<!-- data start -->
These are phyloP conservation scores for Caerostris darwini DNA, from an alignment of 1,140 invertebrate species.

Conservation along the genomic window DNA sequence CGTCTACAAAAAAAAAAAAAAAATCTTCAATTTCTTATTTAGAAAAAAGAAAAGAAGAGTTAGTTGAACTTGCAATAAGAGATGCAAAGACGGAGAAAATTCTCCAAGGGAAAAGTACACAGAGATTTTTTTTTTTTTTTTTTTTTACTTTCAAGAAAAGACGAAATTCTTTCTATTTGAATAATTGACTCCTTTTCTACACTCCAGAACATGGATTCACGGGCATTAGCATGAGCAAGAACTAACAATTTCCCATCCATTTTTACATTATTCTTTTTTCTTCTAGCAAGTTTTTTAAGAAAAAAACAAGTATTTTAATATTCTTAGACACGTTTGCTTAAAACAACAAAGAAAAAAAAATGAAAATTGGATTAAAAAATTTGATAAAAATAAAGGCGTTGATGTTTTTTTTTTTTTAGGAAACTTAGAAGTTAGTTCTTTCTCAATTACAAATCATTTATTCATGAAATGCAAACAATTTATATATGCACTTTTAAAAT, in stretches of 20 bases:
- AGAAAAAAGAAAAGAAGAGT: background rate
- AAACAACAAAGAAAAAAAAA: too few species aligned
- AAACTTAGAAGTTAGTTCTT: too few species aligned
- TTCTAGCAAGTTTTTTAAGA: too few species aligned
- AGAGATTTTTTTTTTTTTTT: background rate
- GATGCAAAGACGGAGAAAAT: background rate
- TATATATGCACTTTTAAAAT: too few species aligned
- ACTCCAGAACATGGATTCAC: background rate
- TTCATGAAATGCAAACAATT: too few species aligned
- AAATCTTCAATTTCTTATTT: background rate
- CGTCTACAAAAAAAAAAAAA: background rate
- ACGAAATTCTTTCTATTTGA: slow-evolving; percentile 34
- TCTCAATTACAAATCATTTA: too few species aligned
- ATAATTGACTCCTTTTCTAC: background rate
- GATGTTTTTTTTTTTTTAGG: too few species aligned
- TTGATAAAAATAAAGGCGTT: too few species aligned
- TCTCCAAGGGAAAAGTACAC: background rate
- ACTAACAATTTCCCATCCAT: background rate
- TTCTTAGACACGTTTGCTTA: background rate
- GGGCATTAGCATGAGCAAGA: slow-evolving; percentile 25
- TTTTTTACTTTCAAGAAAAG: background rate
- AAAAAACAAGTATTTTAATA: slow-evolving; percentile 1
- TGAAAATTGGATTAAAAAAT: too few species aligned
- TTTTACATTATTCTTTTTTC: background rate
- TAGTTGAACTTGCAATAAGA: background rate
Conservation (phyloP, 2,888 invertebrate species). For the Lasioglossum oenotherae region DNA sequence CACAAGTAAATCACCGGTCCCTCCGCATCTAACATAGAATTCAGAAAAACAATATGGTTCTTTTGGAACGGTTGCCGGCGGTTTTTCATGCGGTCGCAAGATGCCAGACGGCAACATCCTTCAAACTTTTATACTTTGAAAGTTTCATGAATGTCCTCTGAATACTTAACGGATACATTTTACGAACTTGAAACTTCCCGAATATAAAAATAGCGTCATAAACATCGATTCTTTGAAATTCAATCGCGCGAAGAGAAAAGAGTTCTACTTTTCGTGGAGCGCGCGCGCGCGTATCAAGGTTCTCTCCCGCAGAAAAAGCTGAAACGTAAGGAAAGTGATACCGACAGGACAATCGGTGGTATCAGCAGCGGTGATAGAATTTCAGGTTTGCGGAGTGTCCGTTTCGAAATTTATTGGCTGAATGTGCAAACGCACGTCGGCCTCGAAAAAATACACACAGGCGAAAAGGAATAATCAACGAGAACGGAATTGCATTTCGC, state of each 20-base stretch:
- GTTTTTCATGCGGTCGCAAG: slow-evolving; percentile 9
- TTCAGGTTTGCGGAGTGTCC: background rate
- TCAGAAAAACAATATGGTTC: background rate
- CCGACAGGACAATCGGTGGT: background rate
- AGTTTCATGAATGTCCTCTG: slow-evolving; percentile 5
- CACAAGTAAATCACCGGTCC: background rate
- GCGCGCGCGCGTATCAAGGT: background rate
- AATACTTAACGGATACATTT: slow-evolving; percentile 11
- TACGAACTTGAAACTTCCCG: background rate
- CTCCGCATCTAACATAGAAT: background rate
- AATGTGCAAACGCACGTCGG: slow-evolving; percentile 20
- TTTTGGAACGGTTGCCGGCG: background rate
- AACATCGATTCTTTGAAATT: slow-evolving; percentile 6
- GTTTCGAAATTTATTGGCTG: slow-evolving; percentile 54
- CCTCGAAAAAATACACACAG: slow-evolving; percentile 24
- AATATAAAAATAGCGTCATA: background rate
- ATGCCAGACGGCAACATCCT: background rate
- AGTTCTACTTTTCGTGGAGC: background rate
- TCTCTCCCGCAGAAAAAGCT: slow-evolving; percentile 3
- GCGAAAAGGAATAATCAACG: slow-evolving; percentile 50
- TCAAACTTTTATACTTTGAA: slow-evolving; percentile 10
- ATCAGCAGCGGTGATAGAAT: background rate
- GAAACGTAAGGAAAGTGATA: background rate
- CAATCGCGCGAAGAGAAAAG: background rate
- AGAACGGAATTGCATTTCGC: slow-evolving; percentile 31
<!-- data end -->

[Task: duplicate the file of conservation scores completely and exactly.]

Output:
These are phyloP conservation scores for Caerostris darwini DNA, from an alignment of 1,140 invertebrate species.

Conservation along the genomic window DNA sequence CGTCTACAAAAAAAAAAAAAAAATCTTCAATTTCTTATTTAGAAAAAAGAAAAGAAGAGTTAGTTGAACTTGCAATAAGAGATGCAAAGACGGAGAAAATTCTCCAAGGGAAAAGTACACAGAGATTTTTTTTTTTTTTTTTTTTTACTTTCAAGAAAAGACGAAATTCTTTCTATTTGAATAATTGACTCCTTTTCTACACTCCAGAACATGGATTCACGGGCATTAGCATGAGCAAGAACTAACAATTTCCCATCCATTTTTACATTATTCTTTTTTCTTCTAGCAAGTTTTTTAAGAAAAAAACAAGTATTTTAATATTCTTAGACACGTTTGCTTAAAACAACAAAGAAAAAAAAATGAAAATTGGATTAAAAAATTTGATAAAAATAAAGGCGTTGATGTTTTTTTTTTTTTAGGAAACTTAGAAGTTAGTTCTTTCTCAATTACAAATCATTTATTCATGAAATGCAAACAATTTATATATGCACTTTTAAAAT, in stretches of 20 bases:
- AGAAAAAAGAAAAGAAGAGT: background rate
- AAACAACAAAGAAAAAAAAA: too few species aligned
- AAACTTAGAAGTTAGTTCTT: too few species aligned
- TTCTAGCAAGTTTTTTAAGA: too few species aligned
- AGAGATTTTTTTTTTTTTTT: background rate
- GATGCAAAGACGGAGAAAAT: background rate
- TATATATGCACTTTTAAAAT: too few species aligned
- ACTCCAGAACATGGATTCAC: background rate
- TTCATGAAATGCAAACAATT: too few species aligned
- AAATCTTCAATTTCTTATTT: background rate
- CGTCTACAAAAAAAAAAAAA: background rate
- ACGAAATTCTTTCTATTTGA: slow-evolving; percentile 34
- TCTCAATTACAAATCATTTA: too few species aligned
- ATAATTGACTCCTTTTCTAC: background rate
- GATGTTTTTTTTTTTTTAGG: too few species aligned
- TTGATAAAAATAAAGGCGTT: too few species aligned
- TCTCCAAGGGAAAAGTACAC: background rate
- ACTAACAATTTCCCATCCAT: background rate
- TTCTTAGACACGTTTGCTTA: background rate
- GGGCATTAGCATGAGCAAGA: slow-evolving; percentile 25
- TTTTTTACTTTCAAGAAAAG: background rate
- AAAAAACAAGTATTTTAATA: slow-evolving; percentile 1
- TGAAAATTGGATTAAAAAAT: too few species aligned
- TTTTACATTATTCTTTTTTC: background rate
- TAGTTGAACTTGCAATAAGA: background rate
Conservation (phyloP, 2,888 invertebrate species). For the Lasioglossum oenotherae region DNA sequence CACAAGTAAATCACCGGTCCCTCCGCATCTAACATAGAATTCAGAAAAACAATATGGTTCTTTTGGAACGGTTGCCGGCGGTTTTTCATGCGGTCGCAAGATGCCAGACGGCAACATCCTTCAAACTTTTATACTTTGAAAGTTTCATGAATGTCCTCTGAATACTTAACGGATACATTTTACGAACTTGAAACTTCCCGAATATAAAAATAGCGTCATAAACATCGATTCTTTGAAATTCAATCGCGCGAAGAGAAAAGAGTTCTACTTTTCGTGGAGCGCGCGCGCGCGTATCAAGGTTCTCTCCCGCAGAAAAAGCTGAAACGTAAGGAAAGTGATACCGACAGGACAATCGGTGGTATCAGCAGCGGTGATAGAATTTCAGGTTTGCGGAGTGTCCGTTTCGAAATTTATTGGCTGAATGTGCAAACGCACGTCGGCCTCGAAAAAATACACACAGGCGAAAAGGAATAATCAACGAGAACGGAATTGCATTTCGC, state of each 20-base stretch:
- GTTTTTCATGCGGTCGCAAG: slow-evolving; percentile 9
- TTCAGGTTTGCGGAGTGTCC: background rate
- TCAGAAAAACAATATGGTTC: background rate
- CCGACAGGACAATCGGTGGT: background rate
- AGTTTCATGAATGTCCTCTG: slow-evolving; percentile 5
- CACAAGTAAATCACCGGTCC: background rate
- GCGCGCGCGCGTATCAAGGT: background rate
- AATACTTAACGGATACATTT: slow-evolving; percentile 11
- TACGAACTTGAAACTTCCCG: background rate
- CTCCGCATCTAACATAGAAT: background rate
- AATGTGCAAACGCACGTCGG: slow-evolving; percentile 20
- TTTTGGAACGGTTGCCGGCG: background rate
- AACATCGATTCTTTGAAATT: slow-evolving; percentile 6
- GTTTCGAAATTTATTGGCTG: slow-evolving; percentile 54
- CCTCGAAAAAATACACACAG: slow-evolving; percentile 24
- AATATAAAAATAGCGTCATA: background rate
- ATGCCAGACGGCAACATCCT: background rate
- AGTTCTACTTTTCGTGGAGC: background rate
- TCTCTCCCGCAGAAAAAGCT: slow-evolving; percentile 3
- GCGAAAAGGAATAATCAACG: slow-evolving; percentile 50
- TCAAACTTTTATACTTTGAA: slow-evolving; percentile 10
- ATCAGCAGCGGTGATAGAAT: background rate
- GAAACGTAAGGAAAGTGATA: background rate
- CAATCGCGCGAAGAGAAAAG: background rate
- AGAACGGAATTGCATTTCGC: slow-evolving; percentile 31